Performance Gone Virtual: Dance and Step at Amherst College (DASAC)

For most of the 2019-2020 school year, the members of Dance and Step at Amherst College (DASAC) performed their trademark, well-choreographed mixture of hip-hop, step and street jazz-influenced dances to live audiences. Their fall 2019 showcase, “DASAC: End of a Decade,” moved fluidly between 14 songs, from Beyoncé’s “Best That You Never Had” to Iggy Pop’s “I’m Bored” to Twice’s “Fancy.” Each piece was entirely choreographed and performed by students (and each can still be seen on DASAC’s YouTube channel). However, the chance to organize another major performance in the spring was snatched away by the Covid-19 pandemic.

“That email [announcing students would have to leave campus in March 2020] really threw us,” recalled artistic director Shikha Jha ’22. “In that short time, I don’t think we were able to plan … a final production, which, looking back, is definitely a regret.” Still, DASAC managed to organize a suitable sendoff for its graduating members, gathering in the Greenway Dormitory plaza for a final informal performance.

While this quick response gave DASAC seniors an important goodbye, it was still unclear what the club would look like during the 2020-2021 school year. One of the E-Board’s first priorities was making sure that recruitment continued despite the obstacles Covid-19 had created. As artistic director Michael Gibson ’21 explained, “We found it really important to continue having auditions and bringing in new dancers … so that we have a consistent pool of leadership to pull from” and to avoid “not having [enough] people to actually offer material for the group.”

Jha described the actual audition process, which involved “choreographers or E-Board members record[ing] a video of them[selves] teaching the choreo … so that incoming students could learn [the pieces] and submit the videos to us. And then we just converted our entire selection process over Zoom.” While this system worked effectively, the obvious differences between performing face-to-face and computer-to-computer created challenges. Gibson observed that “you can’t always tell if someone can dance over video … you just miss a lot of those micro-movements that you get in person…As far as giving performance energy, giving quality, extending your movements beyond your immediate bubble: All of that gets lost over video.” Obstacles and all, the audition process successfully kick-started the year for DASAC, with turnout and acceptances comparable to a normal year.

The fall semester was further complicated by the divide between on and off-campus students. As a result, rehearsals had to be organized in a hybrid format, with some students practicing in the tents by LeFrak Gym and other students coming in over Zoom. Gibson described this division as creating a “cutscene” effect, jumping back and forth between various parts instead of being able to “compile everybody onto one screen.”

Understandably, given the number of difficulties facing rehearsals, DASAC’s initial goals for the fall semester were minimal. Gibson recalled the mindset at the start of the fall as “we’re not going to do anything. We don’t have a lot of dancers on campus; we’ll just maybe get together for some more casual rehearsals. We’ll still have choreographers teach just so we can keep things going.”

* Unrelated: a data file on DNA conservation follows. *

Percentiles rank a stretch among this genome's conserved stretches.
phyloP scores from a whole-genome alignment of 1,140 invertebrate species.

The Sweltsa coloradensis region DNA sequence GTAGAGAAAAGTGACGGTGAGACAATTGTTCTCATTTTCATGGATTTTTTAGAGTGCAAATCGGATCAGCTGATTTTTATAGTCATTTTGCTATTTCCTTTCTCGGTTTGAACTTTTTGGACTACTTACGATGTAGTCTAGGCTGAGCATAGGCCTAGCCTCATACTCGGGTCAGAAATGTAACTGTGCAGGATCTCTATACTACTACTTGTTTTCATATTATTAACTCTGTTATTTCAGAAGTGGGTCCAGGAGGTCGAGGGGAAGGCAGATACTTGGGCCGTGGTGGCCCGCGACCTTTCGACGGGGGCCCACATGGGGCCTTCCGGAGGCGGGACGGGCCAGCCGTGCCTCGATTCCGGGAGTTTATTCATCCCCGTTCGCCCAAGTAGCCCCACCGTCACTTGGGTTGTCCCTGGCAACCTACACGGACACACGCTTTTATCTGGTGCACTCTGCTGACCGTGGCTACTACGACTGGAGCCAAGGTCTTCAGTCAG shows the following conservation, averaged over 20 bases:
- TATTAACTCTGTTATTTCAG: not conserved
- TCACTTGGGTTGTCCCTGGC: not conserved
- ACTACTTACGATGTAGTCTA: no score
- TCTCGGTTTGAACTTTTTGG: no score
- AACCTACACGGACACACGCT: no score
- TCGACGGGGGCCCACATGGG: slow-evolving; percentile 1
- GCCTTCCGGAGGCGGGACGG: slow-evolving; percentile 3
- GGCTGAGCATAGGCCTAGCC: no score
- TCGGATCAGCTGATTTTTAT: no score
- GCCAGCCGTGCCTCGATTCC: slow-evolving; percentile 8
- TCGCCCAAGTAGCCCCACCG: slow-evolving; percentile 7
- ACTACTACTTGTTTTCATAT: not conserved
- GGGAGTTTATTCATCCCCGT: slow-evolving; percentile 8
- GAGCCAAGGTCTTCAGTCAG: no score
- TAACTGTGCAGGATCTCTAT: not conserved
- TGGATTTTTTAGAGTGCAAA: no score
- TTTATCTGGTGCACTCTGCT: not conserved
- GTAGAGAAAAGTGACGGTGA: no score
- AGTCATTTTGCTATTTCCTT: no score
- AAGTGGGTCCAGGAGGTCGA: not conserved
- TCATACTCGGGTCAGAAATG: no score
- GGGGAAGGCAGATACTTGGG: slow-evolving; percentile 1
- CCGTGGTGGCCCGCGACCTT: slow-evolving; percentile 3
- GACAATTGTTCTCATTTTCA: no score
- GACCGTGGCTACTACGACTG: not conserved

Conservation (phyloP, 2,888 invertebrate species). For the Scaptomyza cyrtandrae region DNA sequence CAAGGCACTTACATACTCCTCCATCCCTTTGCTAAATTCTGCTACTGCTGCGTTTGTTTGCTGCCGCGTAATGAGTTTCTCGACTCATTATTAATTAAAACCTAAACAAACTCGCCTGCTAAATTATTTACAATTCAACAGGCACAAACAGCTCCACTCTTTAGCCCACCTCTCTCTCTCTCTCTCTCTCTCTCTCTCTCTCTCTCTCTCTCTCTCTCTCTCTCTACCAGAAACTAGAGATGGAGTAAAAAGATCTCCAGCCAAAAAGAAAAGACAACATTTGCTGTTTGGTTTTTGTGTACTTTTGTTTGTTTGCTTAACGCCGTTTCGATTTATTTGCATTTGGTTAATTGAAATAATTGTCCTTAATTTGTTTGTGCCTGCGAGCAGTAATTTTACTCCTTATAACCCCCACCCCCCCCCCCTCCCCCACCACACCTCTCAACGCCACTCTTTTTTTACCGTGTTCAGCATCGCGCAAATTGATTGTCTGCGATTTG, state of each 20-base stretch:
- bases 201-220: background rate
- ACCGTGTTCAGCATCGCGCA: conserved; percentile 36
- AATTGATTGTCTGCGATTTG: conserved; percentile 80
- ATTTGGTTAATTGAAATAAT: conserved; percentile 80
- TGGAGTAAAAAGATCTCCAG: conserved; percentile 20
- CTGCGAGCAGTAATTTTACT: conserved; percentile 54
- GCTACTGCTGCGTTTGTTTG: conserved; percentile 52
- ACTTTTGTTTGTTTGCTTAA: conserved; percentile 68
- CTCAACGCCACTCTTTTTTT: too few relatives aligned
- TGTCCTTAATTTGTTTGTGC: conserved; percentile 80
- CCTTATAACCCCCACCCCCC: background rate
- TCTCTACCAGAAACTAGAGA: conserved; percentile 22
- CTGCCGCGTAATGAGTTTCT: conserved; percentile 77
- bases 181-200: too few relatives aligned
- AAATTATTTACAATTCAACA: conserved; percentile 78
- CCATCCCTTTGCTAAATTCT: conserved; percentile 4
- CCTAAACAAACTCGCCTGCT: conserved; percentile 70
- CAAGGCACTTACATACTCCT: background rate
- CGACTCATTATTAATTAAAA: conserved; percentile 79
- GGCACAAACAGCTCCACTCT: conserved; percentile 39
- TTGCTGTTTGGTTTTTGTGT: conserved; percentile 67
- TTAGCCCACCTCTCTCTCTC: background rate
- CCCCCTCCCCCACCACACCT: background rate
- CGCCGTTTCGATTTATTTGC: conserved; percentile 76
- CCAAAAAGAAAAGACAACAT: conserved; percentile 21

It didn’t take long before the idea of having a laid-back semester started to change. Even though there were fewer dancers on campus than in previous semesters, it was still important for the group to preserve the material they created. Increasingly, it looked like the best way to do so would be through a filmed digital performance. Once that idea had been pitched, DASAC started to make more and more ambitious plans. In Gibson’s words, “Then it was like, well, we don’t want it to look bad. And okay, let’s tap into the resources. We’ve got the Powerhouse, and we’ve got lights … And then Michael wants a fog machine. And so it really took a life of its own.”

The digital show that resulted, debuting in December 2020, opened a wide variety of new opportunities for DASAC. While previous filmings of shows had relied on straight tripod shots, the digital show experimented with a variety of angles, while also splicing together shots of dancers performing both on and off-campus. Additionally, the recorded format allowed for a number of creative editing choices and transitions between pieces. The performance “Overdrive,” for example, is introduced with a retro racing game loading screen and noises from “Mario Kart.” Beyond all of these features, Jha said that another benefit of the digital show was that “if you go with the statistics, in terms of having our show published like this, it did get a pretty good reach.” In fact, the video of the performance on DASAC’s YouTube channel now has over 1,600 views, significantly more than the total number of students on Amherst campus in the fall.

DASAC’s digital show is an excellent example of how — even amid many obstacles and restrictions for student groups — the last two semesters have offered a number of opportunities for student groups creative enough to take advantage of them. DASAC took the momentum they built up in the fall and ran with it. They now have the majority of their members on campus and are planning two major shows for the end of the semester. One will be another digital showcase and the other a live performance outside the Greenway amphitheater. Looking back at their achievements over the last year, the artistic directors of DASAC feel rightfully positive. At the close of our interview, Jha summed up the major lessons of the last semesters: “There’s definitely an upward trend, and I think [these new digital techniques] will be another element that we continue to add going forward.”